Second, there is no suitable replacement for some police functions. Some suggest that the scope of everyday policing could be scaled back and replaced with municipal processes geared toward mediating situations non-violently. That’s fine — non-escalatory peacemaking needs to play a larger role in our approach to public safety, especially during the regular day-to-day operations of our communities.

But some episodes, such as riots, terrorist attacks and organized crime, require armed intervention under government authority. Good luck finding white-collared city staff willing to apprehend suspects of violent crimes without arms. Call them police or call them something else, but armed public servants will always perform these functions. Even if expanded social services reduce violent crime, no intervention is perfect ― cases will slip through the cracks, and someone will have to respond to them.

In these cases, defund movements would leave a vacuum that could be filled by neighborhood militias. From every perspective, this is a terrible consequence. Untrained and under-equipped civilians would be infinitely less accountable, effective and willing to step in when called upon. Without a doubt, in the absence of public police, well-off neighborhoods would choose to subscribe to private policing, capitalizing the human right to safety. If the government will not provide safety, corporations will.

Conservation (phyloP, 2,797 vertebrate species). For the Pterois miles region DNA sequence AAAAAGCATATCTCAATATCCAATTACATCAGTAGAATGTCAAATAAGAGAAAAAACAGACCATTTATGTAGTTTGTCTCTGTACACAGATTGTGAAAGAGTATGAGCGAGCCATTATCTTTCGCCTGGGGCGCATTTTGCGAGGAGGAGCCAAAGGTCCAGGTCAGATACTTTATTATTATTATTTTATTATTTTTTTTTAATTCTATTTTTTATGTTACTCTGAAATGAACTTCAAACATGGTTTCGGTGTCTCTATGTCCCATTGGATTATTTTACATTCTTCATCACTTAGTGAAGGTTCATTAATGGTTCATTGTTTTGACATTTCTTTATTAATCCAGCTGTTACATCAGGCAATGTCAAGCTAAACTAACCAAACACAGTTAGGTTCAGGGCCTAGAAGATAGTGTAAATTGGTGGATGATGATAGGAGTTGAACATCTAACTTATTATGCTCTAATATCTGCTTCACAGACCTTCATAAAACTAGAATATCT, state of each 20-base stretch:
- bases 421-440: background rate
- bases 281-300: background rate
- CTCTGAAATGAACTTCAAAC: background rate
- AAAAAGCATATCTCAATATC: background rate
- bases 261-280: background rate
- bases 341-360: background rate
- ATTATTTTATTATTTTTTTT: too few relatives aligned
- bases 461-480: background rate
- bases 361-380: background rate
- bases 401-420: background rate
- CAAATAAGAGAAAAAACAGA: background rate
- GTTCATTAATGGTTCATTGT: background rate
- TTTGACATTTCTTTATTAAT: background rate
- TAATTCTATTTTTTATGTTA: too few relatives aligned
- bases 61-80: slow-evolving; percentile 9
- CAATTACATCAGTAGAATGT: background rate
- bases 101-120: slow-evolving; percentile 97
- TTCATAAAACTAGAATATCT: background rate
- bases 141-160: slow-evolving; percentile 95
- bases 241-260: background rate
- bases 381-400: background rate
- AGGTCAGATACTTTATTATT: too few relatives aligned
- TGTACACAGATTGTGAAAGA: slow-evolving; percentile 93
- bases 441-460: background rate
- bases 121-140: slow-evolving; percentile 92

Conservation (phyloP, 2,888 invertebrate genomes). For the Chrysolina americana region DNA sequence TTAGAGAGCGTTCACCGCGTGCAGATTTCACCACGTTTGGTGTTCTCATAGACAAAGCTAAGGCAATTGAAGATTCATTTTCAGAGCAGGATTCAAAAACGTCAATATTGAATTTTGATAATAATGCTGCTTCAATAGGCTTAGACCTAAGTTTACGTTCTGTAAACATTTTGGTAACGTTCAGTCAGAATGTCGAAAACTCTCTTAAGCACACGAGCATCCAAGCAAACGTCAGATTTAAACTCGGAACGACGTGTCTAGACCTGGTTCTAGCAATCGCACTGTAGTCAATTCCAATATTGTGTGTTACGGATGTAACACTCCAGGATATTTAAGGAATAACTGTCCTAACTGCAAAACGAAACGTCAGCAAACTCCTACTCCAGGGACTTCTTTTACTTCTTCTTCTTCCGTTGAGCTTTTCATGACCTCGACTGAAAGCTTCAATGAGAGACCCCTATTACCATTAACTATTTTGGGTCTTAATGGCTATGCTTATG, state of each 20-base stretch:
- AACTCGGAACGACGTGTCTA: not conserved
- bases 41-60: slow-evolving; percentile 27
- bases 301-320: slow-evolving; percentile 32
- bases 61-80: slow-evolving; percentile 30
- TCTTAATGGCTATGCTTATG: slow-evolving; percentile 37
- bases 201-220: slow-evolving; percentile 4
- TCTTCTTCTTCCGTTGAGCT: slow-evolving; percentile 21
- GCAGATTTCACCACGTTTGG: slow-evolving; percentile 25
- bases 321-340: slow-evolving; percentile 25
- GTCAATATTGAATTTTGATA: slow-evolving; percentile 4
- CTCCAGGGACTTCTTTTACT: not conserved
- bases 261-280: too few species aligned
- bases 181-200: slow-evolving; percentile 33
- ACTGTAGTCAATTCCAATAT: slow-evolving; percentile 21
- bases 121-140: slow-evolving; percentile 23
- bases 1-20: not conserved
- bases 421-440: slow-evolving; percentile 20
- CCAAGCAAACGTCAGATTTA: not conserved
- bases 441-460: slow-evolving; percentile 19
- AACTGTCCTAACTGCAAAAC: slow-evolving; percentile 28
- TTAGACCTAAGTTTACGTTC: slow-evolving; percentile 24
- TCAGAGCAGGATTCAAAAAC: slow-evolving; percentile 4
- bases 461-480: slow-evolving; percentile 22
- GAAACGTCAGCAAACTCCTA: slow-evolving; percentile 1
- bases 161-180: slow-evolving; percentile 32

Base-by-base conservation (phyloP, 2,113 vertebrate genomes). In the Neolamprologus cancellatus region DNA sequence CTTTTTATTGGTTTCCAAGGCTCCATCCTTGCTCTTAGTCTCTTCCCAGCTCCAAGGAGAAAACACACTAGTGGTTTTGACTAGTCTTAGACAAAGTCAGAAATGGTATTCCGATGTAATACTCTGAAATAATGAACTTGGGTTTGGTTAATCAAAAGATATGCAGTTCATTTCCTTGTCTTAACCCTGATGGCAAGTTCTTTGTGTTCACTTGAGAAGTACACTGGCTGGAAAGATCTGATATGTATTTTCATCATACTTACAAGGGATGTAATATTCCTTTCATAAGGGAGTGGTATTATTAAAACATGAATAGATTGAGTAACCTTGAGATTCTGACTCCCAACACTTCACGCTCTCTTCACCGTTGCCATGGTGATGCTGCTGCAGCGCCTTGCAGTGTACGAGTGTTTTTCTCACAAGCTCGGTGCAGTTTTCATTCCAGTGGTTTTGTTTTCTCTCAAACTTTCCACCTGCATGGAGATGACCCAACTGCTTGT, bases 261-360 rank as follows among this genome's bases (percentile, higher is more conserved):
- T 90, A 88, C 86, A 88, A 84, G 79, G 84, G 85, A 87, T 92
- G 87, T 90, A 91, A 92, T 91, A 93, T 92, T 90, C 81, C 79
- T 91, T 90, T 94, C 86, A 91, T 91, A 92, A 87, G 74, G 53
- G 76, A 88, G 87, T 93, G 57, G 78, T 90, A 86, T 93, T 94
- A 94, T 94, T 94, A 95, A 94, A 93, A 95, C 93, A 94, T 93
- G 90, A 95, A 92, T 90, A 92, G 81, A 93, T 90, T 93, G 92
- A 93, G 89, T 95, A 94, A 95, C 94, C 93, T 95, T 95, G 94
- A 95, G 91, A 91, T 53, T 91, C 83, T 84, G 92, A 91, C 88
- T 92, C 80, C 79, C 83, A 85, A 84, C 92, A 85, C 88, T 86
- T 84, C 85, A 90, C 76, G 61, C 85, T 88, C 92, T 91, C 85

Considering this, there is simply no world where our cities do not operate police forces — public employees whose jobs are to deal with dangerous situations will always be necessary.

Reducing funding for police is a more palatable idea, but is still unripe. There are other ways to deliver public safety — like with social workers and mental health professionals — but many are underdeveloped and not yet scalable. Slashing police budgets prematurely could leave gaps in coverage before proven replacements are well-established. Smaller police budgets should come as a natural by-product of beefing up other public safety responses, not as the impetus for their creation.

When discussing police, Americans need to recognize that at their core, police are public servants tasked with engaging in dangerous situations — they should be respected as public servants, but not placed above political debate. Many struggle with this: some elevate police to hero status, making them politically untouchable, while others denigrate them unfairly, failing to recognize the legitimate episodes that require government intervention.